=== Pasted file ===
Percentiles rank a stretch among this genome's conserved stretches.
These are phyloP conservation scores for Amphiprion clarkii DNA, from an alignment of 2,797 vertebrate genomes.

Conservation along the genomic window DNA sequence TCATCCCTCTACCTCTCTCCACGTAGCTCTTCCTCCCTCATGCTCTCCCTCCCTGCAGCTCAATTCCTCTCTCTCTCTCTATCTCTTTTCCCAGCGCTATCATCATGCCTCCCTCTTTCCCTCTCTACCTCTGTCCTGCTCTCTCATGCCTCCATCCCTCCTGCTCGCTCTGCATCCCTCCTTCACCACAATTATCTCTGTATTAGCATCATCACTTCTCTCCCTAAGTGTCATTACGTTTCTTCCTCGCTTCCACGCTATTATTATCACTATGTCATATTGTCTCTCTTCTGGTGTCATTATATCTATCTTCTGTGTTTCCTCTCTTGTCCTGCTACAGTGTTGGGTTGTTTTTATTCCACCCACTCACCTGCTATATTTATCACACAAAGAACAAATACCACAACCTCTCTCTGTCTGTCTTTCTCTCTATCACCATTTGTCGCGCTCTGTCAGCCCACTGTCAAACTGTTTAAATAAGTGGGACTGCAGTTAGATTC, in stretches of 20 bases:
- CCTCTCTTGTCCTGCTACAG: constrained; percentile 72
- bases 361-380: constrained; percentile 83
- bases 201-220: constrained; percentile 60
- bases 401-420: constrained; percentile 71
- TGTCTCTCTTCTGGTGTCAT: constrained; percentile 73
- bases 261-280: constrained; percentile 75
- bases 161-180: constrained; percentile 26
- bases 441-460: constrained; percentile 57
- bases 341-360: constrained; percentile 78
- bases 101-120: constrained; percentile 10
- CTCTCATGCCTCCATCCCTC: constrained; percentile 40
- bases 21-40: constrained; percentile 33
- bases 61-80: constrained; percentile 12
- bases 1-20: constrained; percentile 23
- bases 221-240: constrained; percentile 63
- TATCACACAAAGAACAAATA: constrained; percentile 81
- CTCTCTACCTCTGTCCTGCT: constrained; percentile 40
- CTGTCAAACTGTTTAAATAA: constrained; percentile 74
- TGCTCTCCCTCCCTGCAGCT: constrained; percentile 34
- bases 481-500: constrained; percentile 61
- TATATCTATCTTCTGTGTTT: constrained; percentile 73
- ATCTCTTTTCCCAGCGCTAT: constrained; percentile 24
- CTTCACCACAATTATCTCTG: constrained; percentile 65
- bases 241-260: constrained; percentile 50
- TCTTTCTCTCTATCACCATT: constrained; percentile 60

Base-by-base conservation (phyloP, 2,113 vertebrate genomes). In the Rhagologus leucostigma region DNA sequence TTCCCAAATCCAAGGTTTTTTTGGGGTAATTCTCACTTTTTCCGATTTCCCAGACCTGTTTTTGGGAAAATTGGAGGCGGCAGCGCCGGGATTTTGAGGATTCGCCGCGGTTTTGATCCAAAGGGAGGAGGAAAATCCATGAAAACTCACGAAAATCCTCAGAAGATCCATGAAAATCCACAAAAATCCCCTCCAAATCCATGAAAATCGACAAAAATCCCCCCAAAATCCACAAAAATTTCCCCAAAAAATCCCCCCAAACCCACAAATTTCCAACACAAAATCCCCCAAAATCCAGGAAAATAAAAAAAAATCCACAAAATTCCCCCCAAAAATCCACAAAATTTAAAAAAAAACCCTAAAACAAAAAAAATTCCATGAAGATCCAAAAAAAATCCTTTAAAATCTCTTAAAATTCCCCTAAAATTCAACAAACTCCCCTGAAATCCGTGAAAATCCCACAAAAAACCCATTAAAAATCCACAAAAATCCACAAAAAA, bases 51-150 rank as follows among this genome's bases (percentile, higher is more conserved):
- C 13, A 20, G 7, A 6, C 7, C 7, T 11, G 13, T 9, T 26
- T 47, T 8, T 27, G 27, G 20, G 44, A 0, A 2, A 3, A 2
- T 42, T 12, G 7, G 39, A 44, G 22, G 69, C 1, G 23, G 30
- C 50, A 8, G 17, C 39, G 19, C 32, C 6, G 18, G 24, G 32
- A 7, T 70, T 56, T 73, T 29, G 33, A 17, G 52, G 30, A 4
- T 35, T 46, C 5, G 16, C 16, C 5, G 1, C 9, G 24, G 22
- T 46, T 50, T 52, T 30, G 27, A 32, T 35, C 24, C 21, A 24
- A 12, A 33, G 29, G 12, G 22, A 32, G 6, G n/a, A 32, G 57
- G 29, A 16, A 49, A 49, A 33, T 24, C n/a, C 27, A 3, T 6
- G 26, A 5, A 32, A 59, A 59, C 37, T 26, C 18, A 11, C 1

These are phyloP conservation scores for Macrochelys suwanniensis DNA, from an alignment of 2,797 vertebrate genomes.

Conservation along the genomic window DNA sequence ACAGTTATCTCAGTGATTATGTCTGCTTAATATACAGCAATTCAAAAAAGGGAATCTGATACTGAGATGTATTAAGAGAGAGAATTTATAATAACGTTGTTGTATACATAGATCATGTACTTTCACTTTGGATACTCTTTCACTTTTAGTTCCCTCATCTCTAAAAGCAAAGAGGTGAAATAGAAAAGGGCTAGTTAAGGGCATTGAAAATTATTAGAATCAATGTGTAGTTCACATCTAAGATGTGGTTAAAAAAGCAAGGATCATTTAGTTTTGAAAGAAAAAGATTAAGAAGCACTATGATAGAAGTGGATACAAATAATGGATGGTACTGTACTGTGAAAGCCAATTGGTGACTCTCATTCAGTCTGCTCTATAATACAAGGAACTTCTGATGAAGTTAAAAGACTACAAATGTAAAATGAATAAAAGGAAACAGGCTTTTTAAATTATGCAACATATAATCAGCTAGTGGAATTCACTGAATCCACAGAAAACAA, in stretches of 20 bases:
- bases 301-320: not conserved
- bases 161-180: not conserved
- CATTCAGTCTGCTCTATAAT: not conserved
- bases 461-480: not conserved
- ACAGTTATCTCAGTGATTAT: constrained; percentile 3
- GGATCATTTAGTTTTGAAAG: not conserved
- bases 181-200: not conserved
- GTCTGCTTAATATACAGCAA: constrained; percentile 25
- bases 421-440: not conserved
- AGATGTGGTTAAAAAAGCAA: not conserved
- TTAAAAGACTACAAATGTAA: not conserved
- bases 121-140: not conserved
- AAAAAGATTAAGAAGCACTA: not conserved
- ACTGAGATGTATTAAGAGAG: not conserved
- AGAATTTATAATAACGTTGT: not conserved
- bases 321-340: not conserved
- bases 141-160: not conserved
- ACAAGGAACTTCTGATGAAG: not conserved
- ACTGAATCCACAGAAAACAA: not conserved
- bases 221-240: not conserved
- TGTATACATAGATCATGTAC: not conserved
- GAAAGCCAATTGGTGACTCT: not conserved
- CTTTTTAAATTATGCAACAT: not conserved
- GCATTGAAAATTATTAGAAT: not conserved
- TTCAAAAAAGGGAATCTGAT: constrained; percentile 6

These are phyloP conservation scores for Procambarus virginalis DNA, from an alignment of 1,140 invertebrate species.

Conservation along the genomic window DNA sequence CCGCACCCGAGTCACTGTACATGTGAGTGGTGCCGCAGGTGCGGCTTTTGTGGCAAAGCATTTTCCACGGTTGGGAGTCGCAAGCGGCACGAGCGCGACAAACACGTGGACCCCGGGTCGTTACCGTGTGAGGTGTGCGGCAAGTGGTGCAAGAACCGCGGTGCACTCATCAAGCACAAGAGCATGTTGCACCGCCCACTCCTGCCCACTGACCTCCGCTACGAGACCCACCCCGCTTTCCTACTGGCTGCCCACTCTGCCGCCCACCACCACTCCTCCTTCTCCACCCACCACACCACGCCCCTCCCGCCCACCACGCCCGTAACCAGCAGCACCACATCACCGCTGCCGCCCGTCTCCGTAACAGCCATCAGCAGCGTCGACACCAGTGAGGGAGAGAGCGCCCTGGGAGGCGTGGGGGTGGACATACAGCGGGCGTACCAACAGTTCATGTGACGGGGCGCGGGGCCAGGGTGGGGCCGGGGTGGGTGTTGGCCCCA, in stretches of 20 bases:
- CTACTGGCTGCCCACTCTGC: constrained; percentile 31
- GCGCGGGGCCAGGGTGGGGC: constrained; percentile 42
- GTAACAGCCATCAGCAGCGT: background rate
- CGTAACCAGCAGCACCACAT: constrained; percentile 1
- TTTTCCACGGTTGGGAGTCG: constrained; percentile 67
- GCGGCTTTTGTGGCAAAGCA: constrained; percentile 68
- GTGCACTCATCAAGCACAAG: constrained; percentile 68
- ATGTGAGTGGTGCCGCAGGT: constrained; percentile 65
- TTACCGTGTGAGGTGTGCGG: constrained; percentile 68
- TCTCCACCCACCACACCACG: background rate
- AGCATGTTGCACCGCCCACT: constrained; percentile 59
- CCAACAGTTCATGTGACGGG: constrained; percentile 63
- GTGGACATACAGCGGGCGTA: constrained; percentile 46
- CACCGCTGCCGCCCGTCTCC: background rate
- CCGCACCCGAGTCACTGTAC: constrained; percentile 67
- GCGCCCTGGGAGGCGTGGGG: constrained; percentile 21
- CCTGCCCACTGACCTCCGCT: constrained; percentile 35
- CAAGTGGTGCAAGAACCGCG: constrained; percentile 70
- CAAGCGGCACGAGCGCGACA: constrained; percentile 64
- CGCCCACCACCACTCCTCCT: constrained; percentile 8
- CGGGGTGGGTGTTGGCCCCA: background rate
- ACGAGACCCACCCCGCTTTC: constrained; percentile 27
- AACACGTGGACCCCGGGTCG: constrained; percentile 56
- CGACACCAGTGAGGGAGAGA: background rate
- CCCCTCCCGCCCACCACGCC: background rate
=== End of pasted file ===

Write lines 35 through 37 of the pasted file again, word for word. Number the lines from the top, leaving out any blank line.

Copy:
- T 35, T 46, C 5, G 16, C 16, C 5, G 1, C 9, G 24, G 22
- T 46, T 50, T 52, T 30, G 27, A 32, T 35, C 24, C 21, A 24
- A 12, A 33, G 29, G 12, G 22, A 32, G 6, G n/a, A 32, G 57